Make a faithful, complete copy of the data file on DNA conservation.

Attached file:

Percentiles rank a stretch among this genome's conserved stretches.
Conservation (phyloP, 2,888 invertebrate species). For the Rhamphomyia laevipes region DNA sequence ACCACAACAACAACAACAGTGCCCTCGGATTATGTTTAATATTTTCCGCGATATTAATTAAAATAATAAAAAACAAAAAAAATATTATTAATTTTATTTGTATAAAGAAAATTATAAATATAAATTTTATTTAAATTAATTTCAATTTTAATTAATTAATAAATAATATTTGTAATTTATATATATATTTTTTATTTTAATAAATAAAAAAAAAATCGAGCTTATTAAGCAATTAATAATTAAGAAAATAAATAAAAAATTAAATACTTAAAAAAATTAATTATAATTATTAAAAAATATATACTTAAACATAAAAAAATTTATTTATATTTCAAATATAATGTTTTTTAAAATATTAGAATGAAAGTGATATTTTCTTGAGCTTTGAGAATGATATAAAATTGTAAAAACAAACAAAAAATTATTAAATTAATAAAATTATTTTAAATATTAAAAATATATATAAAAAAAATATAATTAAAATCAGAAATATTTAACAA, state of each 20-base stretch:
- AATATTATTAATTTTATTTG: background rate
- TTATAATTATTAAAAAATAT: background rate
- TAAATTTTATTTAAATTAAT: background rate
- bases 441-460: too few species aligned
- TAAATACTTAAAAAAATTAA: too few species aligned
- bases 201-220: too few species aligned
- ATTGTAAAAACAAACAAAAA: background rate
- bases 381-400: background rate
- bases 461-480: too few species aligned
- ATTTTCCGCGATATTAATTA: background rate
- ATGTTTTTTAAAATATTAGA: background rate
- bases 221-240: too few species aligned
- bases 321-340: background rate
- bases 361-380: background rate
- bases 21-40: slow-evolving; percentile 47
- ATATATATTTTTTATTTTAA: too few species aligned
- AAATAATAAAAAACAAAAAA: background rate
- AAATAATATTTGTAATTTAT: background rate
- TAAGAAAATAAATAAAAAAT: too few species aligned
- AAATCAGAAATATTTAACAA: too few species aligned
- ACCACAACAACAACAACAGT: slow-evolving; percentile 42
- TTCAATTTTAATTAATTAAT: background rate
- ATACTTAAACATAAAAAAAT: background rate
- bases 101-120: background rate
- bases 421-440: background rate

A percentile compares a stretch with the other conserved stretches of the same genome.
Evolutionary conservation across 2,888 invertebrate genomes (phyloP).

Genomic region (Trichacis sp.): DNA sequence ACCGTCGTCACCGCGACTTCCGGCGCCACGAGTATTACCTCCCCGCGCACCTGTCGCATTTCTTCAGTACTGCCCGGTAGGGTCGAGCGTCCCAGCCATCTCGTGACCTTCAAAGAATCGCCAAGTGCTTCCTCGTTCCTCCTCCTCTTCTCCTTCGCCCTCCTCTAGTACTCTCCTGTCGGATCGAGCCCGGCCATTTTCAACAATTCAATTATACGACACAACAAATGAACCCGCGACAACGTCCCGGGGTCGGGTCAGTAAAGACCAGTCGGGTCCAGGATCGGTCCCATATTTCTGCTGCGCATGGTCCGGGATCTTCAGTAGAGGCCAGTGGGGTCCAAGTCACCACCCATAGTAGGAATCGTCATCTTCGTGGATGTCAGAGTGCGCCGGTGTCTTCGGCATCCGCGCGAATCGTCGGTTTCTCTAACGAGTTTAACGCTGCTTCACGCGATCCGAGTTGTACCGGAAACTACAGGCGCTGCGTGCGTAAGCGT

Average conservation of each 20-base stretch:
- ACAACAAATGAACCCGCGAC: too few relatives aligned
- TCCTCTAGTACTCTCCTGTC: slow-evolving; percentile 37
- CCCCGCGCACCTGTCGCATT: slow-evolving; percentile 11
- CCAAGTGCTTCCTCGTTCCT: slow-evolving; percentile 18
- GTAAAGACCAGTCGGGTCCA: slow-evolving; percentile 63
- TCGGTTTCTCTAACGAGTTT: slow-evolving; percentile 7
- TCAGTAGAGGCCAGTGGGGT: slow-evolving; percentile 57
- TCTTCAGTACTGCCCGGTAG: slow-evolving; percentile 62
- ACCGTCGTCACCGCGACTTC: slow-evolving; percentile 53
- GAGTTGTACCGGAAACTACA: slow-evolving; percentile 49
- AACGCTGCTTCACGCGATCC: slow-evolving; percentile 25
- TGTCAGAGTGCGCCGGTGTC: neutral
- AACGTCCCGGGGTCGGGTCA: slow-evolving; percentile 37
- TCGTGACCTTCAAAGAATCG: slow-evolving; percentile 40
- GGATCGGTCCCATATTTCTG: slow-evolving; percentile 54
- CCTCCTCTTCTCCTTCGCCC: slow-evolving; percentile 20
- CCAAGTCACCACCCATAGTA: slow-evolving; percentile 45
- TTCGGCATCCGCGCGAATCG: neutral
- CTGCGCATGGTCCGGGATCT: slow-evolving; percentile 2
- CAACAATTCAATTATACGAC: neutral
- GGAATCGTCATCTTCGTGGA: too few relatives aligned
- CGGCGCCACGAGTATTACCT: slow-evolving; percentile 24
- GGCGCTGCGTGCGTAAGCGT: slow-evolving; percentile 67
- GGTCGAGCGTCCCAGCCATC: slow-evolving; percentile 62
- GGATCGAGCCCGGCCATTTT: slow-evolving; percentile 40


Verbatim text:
Percentiles rank a stretch among this genome's conserved stretches.
Conservation (phyloP, 2,888 invertebrate species). For the Rhamphomyia laevipes region DNA sequence ACCACAACAACAACAACAGTGCCCTCGGATTATGTTTAATATTTTCCGCGATATTAATTAAAATAATAAAAAACAAAAAAAATATTATTAATTTTATTTGTATAAAGAAAATTATAAATATAAATTTTATTTAAATTAATTTCAATTTTAATTAATTAATAAATAATATTTGTAATTTATATATATATTTTTTATTTTAATAAATAAAAAAAAAATCGAGCTTATTAAGCAATTAATAATTAAGAAAATAAATAAAAAATTAAATACTTAAAAAAATTAATTATAATTATTAAAAAATATATACTTAAACATAAAAAAATTTATTTATATTTCAAATATAATGTTTTTTAAAATATTAGAATGAAAGTGATATTTTCTTGAGCTTTGAGAATGATATAAAATTGTAAAAACAAACAAAAAATTATTAAATTAATAAAATTATTTTAAATATTAAAAATATATATAAAAAAAATATAATTAAAATCAGAAATATTTAACAA, state of each 20-base stretch:
- AATATTATTAATTTTATTTG: background rate
- TTATAATTATTAAAAAATAT: background rate
- TAAATTTTATTTAAATTAAT: background rate
- bases 441-460: too few species aligned
- TAAATACTTAAAAAAATTAA: too few species aligned
- bases 201-220: too few species aligned
- ATTGTAAAAACAAACAAAAA: background rate
- bases 381-400: background rate
- bases 461-480: too few species aligned
- ATTTTCCGCGATATTAATTA: background rate
- ATGTTTTTTAAAATATTAGA: background rate
- bases 221-240: too few species aligned
- bases 321-340: background rate
- bases 361-380: background rate
- bases 21-40: slow-evolving; percentile 47
- ATATATATTTTTTATTTTAA: too few species aligned
- AAATAATAAAAAACAAAAAA: background rate
- AAATAATATTTGTAATTTAT: background rate
- TAAGAAAATAAATAAAAAAT: too few species aligned
- AAATCAGAAATATTTAACAA: too few species aligned
- ACCACAACAACAACAACAGT: slow-evolving; percentile 42
- TTCAATTTTAATTAATTAAT: background rate
- ATACTTAAACATAAAAAAAT: background rate
- bases 101-120: background rate
- bases 421-440: background rate

A percentile compares a stretch with the other conserved stretches of the same genome.
Evolutionary conservation across 2,888 invertebrate genomes (phyloP).

Genomic region (Trichacis sp.): DNA sequence ACCGTCGTCACCGCGACTTCCGGCGCCACGAGTATTACCTCCCCGCGCACCTGTCGCATTTCTTCAGTACTGCCCGGTAGGGTCGAGCGTCCCAGCCATCTCGTGACCTTCAAAGAATCGCCAAGTGCTTCCTCGTTCCTCCTCCTCTTCTCCTTCGCCCTCCTCTAGTACTCTCCTGTCGGATCGAGCCCGGCCATTTTCAACAATTCAATTATACGACACAACAAATGAACCCGCGACAACGTCCCGGGGTCGGGTCAGTAAAGACCAGTCGGGTCCAGGATCGGTCCCATATTTCTGCTGCGCATGGTCCGGGATCTTCAGTAGAGGCCAGTGGGGTCCAAGTCACCACCCATAGTAGGAATCGTCATCTTCGTGGATGTCAGAGTGCGCCGGTGTCTTCGGCATCCGCGCGAATCGTCGGTTTCTCTAACGAGTTTAACGCTGCTTCACGCGATCCGAGTTGTACCGGAAACTACAGGCGCTGCGTGCGTAAGCGT

Average conservation of each 20-base stretch:
- ACAACAAATGAACCCGCGAC: too few relatives aligned
- TCCTCTAGTACTCTCCTGTC: slow-evolving; percentile 37
- CCCCGCGCACCTGTCGCATT: slow-evolving; percentile 11
- CCAAGTGCTTCCTCGTTCCT: slow-evolving; percentile 18
- GTAAAGACCAGTCGGGTCCA: slow-evolving; percentile 63
- TCGGTTTCTCTAACGAGTTT: slow-evolving; percentile 7
- TCAGTAGAGGCCAGTGGGGT: slow-evolving; percentile 57
- TCTTCAGTACTGCCCGGTAG: slow-evolving; percentile 62
- ACCGTCGTCACCGCGACTTC: slow-evolving; percentile 53
- GAGTTGTACCGGAAACTACA: slow-evolving; percentile 49
- AACGCTGCTTCACGCGATCC: slow-evolving; percentile 25
- TGTCAGAGTGCGCCGGTGTC: neutral
- AACGTCCCGGGGTCGGGTCA: slow-evolving; percentile 37
- TCGTGACCTTCAAAGAATCG: slow-evolving; percentile 40
- GGATCGGTCCCATATTTCTG: slow-evolving; percentile 54
- CCTCCTCTTCTCCTTCGCCC: slow-evolving; percentile 20
- CCAAGTCACCACCCATAGTA: slow-evolving; percentile 45
- TTCGGCATCCGCGCGAATCG: neutral
- CTGCGCATGGTCCGGGATCT: slow-evolving; percentile 2
- CAACAATTCAATTATACGAC: neutral
- GGAATCGTCATCTTCGTGGA: too few relatives aligned
- CGGCGCCACGAGTATTACCT: slow-evolving; percentile 24
- GGCGCTGCGTGCGTAAGCGT: slow-evolving; percentile 67
- GGTCGAGCGTCCCAGCCATC: slow-evolving; percentile 62
- GGATCGAGCCCGGCCATTTT: slow-evolving; percentile 40